Iran Says It Won't Accept Any Changes To 2015 Nuclear Deal
TEHRAN, Iran - Iran said Saturday it won't accept any changes to its 2015 nuclear deal with world powers after President Donald Trump vowed to pull out of the accord in a few months if European allies did not fix its "terrible flaws." In a statement carried by the state-run IRNA news agency, the Foreign Ministry said Iran "will not accept any change in the deal, neither now nor in future," adding that it will "not take any action beyond its commitments."
It also said Iran would not allow the deal to be linked to other issues, after Mr. Trump suggested that the sanctions relief under the deal be tied to Iran limiting its long-range ballistic missile program.
Mr. Trump on Friday extended the waivers of key economic sanctions that were lifted under the agreement limiting Iran's nuclear program. But he said he would work with European allies to remove so-called "sunset clauses" that allow Iran to gradually resume advanced nuclear activities in the next decade.
"Today, I am waiving the application of certain nuclear sanctions, but only in order to secure our European allies' agreement to fix the terrible flaws of the Iran nuclear deal," Mr. Trump said. "This is a last chance. In the absence of such an agreement, the United States will not again waive sanctions in order to stay in the Iran nuclear deal. And if at any time I judge that such an agreement is not within reach, I will withdraw from the deal immediately. No one should doubt my word."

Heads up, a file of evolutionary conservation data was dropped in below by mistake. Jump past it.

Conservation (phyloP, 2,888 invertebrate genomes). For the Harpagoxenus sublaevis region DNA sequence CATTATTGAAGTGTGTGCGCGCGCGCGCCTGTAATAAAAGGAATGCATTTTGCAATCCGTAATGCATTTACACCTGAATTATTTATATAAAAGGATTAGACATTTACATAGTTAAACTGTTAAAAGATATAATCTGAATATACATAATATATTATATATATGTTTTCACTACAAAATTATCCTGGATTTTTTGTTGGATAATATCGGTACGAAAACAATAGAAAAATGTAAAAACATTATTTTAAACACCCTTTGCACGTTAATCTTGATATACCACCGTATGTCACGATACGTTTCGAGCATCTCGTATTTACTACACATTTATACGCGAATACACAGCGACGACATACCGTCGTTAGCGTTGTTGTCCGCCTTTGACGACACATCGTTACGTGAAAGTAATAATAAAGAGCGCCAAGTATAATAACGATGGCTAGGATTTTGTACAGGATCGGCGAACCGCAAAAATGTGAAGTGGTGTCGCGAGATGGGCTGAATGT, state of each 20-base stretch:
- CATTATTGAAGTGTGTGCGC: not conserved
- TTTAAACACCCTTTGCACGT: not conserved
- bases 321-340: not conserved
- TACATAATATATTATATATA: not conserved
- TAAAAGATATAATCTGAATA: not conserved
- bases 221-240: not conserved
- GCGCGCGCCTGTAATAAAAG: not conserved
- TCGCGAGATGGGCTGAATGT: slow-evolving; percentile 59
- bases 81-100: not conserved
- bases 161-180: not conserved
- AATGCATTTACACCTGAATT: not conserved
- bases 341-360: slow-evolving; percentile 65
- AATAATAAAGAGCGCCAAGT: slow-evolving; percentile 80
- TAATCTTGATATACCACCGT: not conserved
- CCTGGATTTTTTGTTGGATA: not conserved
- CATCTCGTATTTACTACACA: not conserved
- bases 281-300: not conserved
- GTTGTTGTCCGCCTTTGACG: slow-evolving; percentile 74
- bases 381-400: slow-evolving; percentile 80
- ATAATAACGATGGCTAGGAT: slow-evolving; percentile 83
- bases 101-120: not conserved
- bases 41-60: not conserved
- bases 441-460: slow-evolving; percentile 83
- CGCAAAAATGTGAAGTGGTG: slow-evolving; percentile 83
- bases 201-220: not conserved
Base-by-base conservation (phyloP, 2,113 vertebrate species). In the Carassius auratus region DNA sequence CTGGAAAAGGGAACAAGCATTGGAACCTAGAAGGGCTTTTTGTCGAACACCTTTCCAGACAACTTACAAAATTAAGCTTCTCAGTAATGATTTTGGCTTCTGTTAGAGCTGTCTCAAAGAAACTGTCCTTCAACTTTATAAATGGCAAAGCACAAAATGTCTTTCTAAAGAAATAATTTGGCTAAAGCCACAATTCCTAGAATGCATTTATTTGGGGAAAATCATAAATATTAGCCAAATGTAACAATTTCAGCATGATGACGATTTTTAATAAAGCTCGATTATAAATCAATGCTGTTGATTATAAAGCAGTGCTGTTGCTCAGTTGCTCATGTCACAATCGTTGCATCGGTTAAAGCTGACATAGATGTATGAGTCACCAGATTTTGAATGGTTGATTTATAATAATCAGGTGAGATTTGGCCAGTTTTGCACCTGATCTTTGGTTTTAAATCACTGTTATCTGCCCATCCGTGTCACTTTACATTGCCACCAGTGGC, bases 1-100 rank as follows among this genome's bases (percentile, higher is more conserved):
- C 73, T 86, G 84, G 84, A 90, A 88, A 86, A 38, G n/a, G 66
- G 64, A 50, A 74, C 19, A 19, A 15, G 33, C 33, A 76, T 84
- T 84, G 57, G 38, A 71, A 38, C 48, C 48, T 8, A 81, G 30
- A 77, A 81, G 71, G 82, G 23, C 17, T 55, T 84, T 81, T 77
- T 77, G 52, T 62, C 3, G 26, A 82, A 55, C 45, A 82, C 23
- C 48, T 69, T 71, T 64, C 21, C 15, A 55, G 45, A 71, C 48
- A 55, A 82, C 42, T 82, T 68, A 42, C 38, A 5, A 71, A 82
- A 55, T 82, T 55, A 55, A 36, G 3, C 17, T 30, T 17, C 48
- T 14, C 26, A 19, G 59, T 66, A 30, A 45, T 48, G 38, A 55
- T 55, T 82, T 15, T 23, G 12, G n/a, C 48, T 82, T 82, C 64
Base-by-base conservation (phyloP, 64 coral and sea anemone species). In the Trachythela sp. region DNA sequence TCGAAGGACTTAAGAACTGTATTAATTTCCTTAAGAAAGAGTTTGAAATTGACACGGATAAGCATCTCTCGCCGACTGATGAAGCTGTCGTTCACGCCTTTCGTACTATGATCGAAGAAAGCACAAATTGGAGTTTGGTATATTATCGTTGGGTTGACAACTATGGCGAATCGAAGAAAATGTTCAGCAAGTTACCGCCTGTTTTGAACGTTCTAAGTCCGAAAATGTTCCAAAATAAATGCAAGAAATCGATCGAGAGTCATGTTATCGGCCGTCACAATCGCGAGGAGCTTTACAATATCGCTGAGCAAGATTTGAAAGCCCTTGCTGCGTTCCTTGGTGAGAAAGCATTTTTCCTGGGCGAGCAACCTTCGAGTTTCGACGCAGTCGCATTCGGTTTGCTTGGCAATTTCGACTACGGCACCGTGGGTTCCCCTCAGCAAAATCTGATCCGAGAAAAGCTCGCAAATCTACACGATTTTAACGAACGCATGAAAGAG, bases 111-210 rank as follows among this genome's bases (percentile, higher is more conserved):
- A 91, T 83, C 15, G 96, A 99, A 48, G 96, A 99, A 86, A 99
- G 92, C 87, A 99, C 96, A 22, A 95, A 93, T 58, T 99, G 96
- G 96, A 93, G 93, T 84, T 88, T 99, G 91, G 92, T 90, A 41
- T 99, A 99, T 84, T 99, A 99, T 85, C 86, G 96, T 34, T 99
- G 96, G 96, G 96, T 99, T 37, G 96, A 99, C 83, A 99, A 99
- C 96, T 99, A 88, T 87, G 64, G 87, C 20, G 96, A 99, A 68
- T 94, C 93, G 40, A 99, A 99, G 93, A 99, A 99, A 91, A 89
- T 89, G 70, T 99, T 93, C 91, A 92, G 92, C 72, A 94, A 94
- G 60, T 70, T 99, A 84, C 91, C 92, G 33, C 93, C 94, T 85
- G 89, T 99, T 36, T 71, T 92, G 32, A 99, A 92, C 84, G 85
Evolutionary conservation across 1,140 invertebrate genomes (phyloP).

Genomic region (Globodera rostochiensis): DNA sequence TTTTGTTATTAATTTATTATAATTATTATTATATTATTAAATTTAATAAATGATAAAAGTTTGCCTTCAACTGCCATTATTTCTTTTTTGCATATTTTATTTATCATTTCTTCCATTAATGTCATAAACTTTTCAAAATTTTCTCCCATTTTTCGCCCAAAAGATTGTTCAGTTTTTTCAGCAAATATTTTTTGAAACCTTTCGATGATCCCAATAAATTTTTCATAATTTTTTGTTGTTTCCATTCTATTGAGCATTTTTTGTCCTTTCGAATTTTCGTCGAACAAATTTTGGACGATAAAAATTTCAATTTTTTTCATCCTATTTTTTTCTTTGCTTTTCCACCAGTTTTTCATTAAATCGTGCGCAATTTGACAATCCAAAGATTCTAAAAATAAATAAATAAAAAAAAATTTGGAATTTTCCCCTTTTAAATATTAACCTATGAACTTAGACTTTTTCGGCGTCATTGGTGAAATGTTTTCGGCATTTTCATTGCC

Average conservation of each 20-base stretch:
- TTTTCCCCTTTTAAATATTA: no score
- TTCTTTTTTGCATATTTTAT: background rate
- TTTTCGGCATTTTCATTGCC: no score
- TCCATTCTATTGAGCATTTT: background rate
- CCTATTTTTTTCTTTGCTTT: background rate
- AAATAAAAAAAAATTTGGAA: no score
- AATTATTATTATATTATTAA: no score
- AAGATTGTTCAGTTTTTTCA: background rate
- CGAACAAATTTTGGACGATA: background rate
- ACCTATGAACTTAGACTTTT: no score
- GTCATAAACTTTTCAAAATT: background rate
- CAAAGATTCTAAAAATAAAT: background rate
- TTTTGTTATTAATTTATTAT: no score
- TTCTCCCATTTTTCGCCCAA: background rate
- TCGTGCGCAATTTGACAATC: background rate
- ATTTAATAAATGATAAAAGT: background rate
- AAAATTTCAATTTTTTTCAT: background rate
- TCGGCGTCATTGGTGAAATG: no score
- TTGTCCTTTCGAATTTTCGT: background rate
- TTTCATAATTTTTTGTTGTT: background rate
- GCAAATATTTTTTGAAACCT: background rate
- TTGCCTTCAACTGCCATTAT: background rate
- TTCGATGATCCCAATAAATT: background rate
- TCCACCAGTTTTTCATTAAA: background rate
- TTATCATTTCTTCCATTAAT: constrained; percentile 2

He paired Friday's concession with other, targeted sanctions on Iran for human rights abuses and ballistic missile development. The Treasury Department's action hits 14 Iranian officials and companies and businessmen from Iran, China and Malaysia, freezing any assets they have in the U.S. and banning Americans from doing business with them.
The Iranian statement said the targeting of one of the officials, judiciary chief Sadegh Amoli Larijani, "crossed all behavioral red lines of the international community." It said the sanctions are against international law and go against U.S. commitments, saying they would bring a "strong reaction" from Iran.
The 2015 nuclear accord, reached after months of painstaking negotiations with the U.S., Britain, France, Germany, China and Russia, lifted international sanctions in exchange for Iran limiting its nuclear program. Mr. Trump has repeatedly criticized the accord, while Iran has accused the U.S. of failing to comply with it. The next sanctions waivers are due in May.